Osteoarthritis is a disease in which the cartilage of the joints degenerates. Currently, it is treated symptomatically (with anti-inflammatory and pain-relieving drugs) or by replacing the joint with an artificial one made of metal or plastic. However, the lifespan of such joints is limited.
Scientists from the University of Basel and the University Hospital of Basel have tested a new treatment for osteoarthritis. In the laboratory, they grew cartilage from cells obtained from the patients’ nasal septum. Then the obtained tissues were implanted into the knee joints of two patients with osteoarthritis – aged 34 and 36 years.
The study authors noted that, unlike many other joint defects, osteoarthritis is associated with persistent inflammation. To determine how this factor will act on the transplanted cartilage, they conducted experiments on mice before implanting cartilage in humans. Cartilage strength has been tested in a study in sheep. Animal experiments have shown that the transplanted cartilage is able to resist inflammation.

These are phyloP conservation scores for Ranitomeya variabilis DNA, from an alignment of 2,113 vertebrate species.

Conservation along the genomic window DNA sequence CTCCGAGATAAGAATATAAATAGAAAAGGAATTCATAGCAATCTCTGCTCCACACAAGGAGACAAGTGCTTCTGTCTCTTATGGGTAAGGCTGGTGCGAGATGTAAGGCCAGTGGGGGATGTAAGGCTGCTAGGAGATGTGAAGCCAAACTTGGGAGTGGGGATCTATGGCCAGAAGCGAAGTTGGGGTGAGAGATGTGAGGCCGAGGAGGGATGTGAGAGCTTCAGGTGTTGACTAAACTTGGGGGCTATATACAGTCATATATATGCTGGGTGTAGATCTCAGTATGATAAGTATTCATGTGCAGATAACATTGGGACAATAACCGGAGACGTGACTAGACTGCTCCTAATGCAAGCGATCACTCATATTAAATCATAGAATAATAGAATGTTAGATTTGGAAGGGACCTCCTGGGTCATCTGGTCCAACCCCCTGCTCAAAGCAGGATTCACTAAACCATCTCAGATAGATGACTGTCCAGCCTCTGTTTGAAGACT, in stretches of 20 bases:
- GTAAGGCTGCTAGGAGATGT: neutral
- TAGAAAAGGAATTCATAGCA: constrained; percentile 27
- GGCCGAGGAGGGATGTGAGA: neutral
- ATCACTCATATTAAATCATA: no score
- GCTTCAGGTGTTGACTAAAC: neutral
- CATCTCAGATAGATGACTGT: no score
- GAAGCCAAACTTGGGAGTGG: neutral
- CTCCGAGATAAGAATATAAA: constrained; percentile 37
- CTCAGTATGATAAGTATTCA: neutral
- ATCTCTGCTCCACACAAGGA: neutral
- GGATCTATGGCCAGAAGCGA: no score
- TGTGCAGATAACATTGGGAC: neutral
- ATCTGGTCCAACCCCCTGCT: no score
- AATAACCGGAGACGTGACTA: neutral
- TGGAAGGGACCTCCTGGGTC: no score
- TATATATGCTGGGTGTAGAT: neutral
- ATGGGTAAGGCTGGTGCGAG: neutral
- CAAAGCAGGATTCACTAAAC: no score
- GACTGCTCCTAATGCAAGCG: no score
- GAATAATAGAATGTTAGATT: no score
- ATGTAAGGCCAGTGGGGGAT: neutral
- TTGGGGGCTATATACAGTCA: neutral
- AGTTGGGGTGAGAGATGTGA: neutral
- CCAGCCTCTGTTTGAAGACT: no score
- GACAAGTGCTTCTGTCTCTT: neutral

Magnetic resonance imaging showed that one of the patients had an enlarged joint space after the operation, this is a sign of joint restoration. The second patient was not tested due to the limitations of the pandemic.
Eight months after the procedure, both patients reported significant pain relief, improved joint function and quality of life.
During the operation, the scientists corrected the abnormalities of the articular surfaces that were the cause of osteoarthritis. Since the cause of the disease has been eliminated, they hope that young people will be able to do without joint replacement for a while.
“Larger clinical trials are now needed to test the effectiveness of the method, as two successful cases only provide evidence at the case level,” said Ivan Martin of the University of Basel, co-author of the study.